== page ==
Workers who seek permanent legal status in the US based on EB-1 approval (extraordinary skills, outstanding professor or researcher, or because they meet specific multinational executive and managerial criteria) can request an adjustment of status if they are already in the US.
EB-1 visa applicants who are not in the US must apply at a US Department of State Consulate for an immigrant visa.
If the EB-1 petition is approved and you live outside the United States (or live in the United States but want to apply for your immigrant visa abroad), USCIS will then send the approved petition to the Department of State’s National Visa Center. The petition will remain there until an immigrant visa number is available for you. The Visa Availability and Priority Dates website has more information on priority dates.
National Visa Center
The National Visa Center (NVC) is the agency that is responsible for collecting visa application fees and supporting documentation. The NVC will notify the person who self-filed and the person who is the beneficiary of an employer-filed application – when the agency received the visa petition and when an immigrant visa number is due to be become available. The NVC will also inform the foreign alien when they must submit the immigration visa processing fees (also called “fee bills”) and when they must submit any supporting documents.
After a visa is available and there is a current priority date (“earlier than the cut-off date listed in the monthly Visa Bulletin”), the consular office will schedule an interview for the applicant. After the interview, the consular office will review the case and determine if you/the applicant are eligible for an immigrant visa.
Applicants generally don’t need to contact the NVC. The NVC will let you know what information is needed. Applicants do need to contact the NVC if:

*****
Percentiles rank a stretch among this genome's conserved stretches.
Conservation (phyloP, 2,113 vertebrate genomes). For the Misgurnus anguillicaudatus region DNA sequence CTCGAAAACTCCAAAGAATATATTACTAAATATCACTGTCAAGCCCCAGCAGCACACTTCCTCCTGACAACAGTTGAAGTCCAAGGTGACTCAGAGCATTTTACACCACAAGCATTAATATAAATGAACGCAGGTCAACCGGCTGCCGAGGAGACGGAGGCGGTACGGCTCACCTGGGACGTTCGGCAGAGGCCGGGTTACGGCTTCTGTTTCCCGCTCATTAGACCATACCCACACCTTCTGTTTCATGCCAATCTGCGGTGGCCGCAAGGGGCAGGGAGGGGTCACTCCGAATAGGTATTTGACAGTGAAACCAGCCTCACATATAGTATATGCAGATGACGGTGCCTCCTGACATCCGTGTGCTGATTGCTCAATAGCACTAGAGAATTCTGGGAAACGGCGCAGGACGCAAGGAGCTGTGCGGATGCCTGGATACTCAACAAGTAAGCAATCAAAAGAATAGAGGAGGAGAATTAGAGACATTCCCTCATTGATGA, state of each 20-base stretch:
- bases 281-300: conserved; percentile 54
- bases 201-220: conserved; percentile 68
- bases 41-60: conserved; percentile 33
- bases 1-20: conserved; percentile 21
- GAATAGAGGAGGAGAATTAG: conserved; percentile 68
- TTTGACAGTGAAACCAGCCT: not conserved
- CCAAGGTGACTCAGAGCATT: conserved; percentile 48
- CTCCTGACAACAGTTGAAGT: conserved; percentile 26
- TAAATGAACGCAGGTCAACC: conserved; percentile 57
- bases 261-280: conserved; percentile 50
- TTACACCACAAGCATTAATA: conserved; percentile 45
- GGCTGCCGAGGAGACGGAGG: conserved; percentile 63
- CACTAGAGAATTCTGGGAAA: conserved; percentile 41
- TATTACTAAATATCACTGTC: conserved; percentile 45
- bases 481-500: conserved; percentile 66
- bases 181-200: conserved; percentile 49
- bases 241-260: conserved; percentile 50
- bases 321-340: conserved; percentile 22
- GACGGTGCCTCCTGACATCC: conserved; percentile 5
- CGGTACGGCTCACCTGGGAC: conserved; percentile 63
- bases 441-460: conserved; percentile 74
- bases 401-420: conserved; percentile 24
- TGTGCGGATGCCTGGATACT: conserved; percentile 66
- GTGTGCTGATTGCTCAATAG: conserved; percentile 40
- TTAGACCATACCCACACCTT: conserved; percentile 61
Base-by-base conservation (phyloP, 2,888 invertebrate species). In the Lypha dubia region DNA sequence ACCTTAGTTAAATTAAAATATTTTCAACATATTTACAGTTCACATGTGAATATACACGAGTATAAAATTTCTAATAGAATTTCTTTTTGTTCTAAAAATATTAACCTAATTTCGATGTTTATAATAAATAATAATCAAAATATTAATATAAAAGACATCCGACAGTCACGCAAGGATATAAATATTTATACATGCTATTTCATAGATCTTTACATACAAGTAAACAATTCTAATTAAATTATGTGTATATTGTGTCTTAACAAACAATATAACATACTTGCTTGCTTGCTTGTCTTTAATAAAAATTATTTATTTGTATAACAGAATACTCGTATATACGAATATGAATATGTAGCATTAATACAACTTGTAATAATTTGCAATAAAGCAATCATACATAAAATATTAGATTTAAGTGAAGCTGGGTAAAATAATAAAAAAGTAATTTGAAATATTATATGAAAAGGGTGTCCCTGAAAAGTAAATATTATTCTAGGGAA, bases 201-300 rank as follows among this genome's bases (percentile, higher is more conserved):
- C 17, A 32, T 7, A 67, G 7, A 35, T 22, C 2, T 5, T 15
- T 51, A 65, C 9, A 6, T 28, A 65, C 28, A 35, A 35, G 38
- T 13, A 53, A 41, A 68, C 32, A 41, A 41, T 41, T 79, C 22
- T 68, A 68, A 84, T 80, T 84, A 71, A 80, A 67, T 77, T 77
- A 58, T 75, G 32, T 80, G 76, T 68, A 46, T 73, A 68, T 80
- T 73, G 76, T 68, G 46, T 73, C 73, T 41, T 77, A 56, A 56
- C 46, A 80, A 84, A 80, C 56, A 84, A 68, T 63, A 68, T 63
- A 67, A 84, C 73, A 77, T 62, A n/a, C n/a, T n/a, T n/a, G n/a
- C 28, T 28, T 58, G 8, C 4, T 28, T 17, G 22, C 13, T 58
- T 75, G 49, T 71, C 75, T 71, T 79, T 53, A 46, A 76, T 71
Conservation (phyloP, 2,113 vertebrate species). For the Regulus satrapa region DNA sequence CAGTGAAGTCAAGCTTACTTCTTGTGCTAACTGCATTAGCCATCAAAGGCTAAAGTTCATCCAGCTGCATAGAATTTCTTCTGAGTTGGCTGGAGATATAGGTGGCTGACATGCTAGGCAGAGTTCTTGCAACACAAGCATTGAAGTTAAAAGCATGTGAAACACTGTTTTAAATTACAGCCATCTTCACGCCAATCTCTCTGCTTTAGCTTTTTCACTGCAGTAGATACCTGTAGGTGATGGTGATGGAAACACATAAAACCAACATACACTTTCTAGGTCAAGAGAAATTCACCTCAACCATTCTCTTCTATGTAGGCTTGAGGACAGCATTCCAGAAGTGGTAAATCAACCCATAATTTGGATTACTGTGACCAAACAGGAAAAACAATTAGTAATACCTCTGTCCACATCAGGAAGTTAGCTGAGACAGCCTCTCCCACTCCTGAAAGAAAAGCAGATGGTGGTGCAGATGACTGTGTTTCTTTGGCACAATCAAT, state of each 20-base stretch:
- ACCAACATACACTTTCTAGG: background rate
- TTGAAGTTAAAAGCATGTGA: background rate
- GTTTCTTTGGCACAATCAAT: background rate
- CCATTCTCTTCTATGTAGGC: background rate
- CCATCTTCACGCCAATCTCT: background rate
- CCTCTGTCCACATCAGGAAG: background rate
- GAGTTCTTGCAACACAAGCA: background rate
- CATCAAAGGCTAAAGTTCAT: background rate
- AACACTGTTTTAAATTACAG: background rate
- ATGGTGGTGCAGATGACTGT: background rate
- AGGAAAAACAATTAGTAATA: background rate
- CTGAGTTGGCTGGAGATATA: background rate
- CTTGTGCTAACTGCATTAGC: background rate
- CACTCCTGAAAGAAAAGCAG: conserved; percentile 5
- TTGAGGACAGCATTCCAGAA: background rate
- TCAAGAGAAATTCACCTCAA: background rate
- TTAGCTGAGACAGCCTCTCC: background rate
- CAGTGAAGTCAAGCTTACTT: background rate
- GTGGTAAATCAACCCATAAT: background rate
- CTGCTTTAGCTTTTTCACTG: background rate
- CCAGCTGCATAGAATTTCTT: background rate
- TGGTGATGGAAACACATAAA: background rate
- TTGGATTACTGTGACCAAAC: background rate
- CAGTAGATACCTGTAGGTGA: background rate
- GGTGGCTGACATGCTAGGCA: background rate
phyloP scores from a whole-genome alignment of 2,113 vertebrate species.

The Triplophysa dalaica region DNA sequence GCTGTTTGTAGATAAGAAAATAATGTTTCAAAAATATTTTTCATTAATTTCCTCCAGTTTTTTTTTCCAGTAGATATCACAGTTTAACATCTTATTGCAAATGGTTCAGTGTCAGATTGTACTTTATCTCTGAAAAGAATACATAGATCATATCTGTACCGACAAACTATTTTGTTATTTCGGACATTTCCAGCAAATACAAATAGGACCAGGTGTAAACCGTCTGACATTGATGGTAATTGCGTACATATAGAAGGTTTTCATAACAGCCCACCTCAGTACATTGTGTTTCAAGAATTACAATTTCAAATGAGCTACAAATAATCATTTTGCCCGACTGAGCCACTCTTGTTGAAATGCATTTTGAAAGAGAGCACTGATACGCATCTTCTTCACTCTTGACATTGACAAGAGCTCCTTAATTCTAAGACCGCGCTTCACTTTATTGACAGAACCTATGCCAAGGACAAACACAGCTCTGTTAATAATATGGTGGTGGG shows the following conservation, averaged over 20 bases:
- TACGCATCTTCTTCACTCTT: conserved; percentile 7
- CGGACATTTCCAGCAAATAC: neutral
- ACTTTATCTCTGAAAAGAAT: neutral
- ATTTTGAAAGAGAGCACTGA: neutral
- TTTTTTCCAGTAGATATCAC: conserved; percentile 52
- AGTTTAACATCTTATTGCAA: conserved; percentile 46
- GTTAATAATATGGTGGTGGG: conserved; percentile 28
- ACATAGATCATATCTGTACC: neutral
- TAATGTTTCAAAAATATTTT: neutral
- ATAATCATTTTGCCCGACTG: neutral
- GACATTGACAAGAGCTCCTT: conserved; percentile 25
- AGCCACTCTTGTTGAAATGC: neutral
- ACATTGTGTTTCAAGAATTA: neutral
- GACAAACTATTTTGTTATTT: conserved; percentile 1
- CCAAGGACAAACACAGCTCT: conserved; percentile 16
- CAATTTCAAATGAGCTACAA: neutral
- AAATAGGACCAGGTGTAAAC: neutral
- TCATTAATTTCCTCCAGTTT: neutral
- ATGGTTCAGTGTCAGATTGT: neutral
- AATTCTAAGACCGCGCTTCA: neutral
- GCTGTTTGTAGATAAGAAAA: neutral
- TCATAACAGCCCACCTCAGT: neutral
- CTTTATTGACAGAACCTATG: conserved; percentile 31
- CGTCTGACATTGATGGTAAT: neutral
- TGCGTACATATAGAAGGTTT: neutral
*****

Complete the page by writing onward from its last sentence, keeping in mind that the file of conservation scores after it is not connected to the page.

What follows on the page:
They move and have a different address
They were under 21-years-of-age when the file but have reached the age of 21
Their marital status has changed
The Department of State’s National Visa Center Contact Information page has the information on how to contact the NVC.
Visa Packet and Immigration Fees
Applicants who are granted an immigrant visa will receive an information packet from the consular office – commonly called a “Visa Packet.” Do not open this packet. Applicants will need to pay the USCIS Immigrant Fee. This money is used to process your Visa Packet and to “produce your Green Card.” The fees can be paid online – “after you receive your visa packet and before you depart for the United States.“
“When you arrive in the United States, you should give your Visa Packet to the U.S. Customs and Border Protection (CBP) officer at the port of entry. The CBP officer will inspect you and determine whether to admit you into the United States as a lawful permanent resident. If the CBP officer admits you, you will then have lawful permanent resident status and be able to live and work in the United States permanently.”
Applicants who have paid the USCIS immigration fee will receive their Green Card in the mail – after they arrive in the US. Applicants who don’t receive their Green Card within 45 days of arrival should contact the USCIS Contact Center. Applicants who haven’t paid the USCIS immigration will need to pay that fee before they can obtain their green card.
For applicants in the US, both consular processing and adjustment of status are options. The main pro and con issues (consular versus seeking an adjustment of status) revolve around processing time and travel issues.
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